Porter, 25, was the Wizards' most efficient player last season, but averaged only 11.5 shots per game. With one of the best three-point shots in the NBA, the numbers suggest he should have a larger role.

The Wizards insist they are trying to get him more involved. In their eyes, it's time for Porter to do his part.

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Bradley Beal honored to pass Gilbert Arenas on all-time three-pointer list

Bradley Beal honored to pass Gilbert Arenas on all-time three-pointer list

Saturday night produced a link between some of the best players in recent Wizards/Bullets franchise history.

With a fourth-quarter three, Bradley Beal surpassed Gilbert Arenas on the franchise list for career triples

Beal, an All-Star last season, has already established himself as one of the best to play for Washington in decades. Afterwards, he paid homage to the man whose record he broke.

"I was always a fan of Gil. He was Agent Zero," Beal told NBC Sports Washington. 

"I loved everything about him; his confidence, his swagger on the floor. Granted, everyone talks about his off-the-court stuff, but what he did on the court is just untouchable. It's untouchable. He's a legend, for sure. Part of me wishes I could have played with him and just learned from him in a lot of ways. That's an accomplishment for me. I'm happy I was able to surpass it because he is a legend, in my opinion anyway."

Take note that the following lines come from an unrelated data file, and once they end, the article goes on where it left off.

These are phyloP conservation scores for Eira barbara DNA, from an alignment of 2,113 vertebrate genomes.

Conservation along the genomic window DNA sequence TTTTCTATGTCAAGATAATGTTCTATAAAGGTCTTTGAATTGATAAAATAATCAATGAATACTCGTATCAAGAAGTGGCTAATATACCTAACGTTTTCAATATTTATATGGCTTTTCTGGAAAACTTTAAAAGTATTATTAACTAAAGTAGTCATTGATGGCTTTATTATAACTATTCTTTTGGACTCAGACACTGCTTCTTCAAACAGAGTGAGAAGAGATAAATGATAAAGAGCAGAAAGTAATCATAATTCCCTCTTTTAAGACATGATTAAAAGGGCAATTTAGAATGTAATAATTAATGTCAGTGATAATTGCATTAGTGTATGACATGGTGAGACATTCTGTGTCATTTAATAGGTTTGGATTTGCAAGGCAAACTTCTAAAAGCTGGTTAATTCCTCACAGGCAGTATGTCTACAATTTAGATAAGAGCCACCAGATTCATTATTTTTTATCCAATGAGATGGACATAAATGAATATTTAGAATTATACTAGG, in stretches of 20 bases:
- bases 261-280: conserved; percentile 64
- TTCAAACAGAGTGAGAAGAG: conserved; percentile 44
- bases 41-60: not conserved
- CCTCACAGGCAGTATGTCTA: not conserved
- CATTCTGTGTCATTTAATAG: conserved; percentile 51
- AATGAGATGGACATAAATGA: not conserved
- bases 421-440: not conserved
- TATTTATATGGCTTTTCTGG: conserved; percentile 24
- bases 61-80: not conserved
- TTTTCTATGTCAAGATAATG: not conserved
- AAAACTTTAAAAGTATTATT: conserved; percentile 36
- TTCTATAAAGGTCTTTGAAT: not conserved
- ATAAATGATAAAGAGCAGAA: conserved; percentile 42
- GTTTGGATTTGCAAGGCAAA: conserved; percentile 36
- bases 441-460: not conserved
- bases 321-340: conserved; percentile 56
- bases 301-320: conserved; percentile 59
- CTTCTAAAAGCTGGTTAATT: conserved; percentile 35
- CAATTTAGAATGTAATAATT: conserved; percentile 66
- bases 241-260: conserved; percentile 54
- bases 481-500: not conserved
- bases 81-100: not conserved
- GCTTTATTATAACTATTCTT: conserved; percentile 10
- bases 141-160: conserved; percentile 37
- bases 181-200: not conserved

Arenas' tenure with the Wizards was epic for its highs and lows. At his peak, he was arguably the most dangerous scorer in the NBA. But his downfall both on the court and off has left him as a notorious figure in the game's recent history.

John Wall, who has assisted on many of Beal's three-pointers, played with Arenas back in the 2010-11 season as a rookie. He is happy for his current teammate, who now has a distinct place in the team's history books.

"He's probably the best shooter I've ever played with in my eyes, so it's great to see him accomplish that," Wall said. "He's going to keep setting the bar higher and higher."

Beal passed Arenas in just the second game of his seventh NBA season. He's only 25 years old, so odds are he will keep adding to his franchise record for many years to come.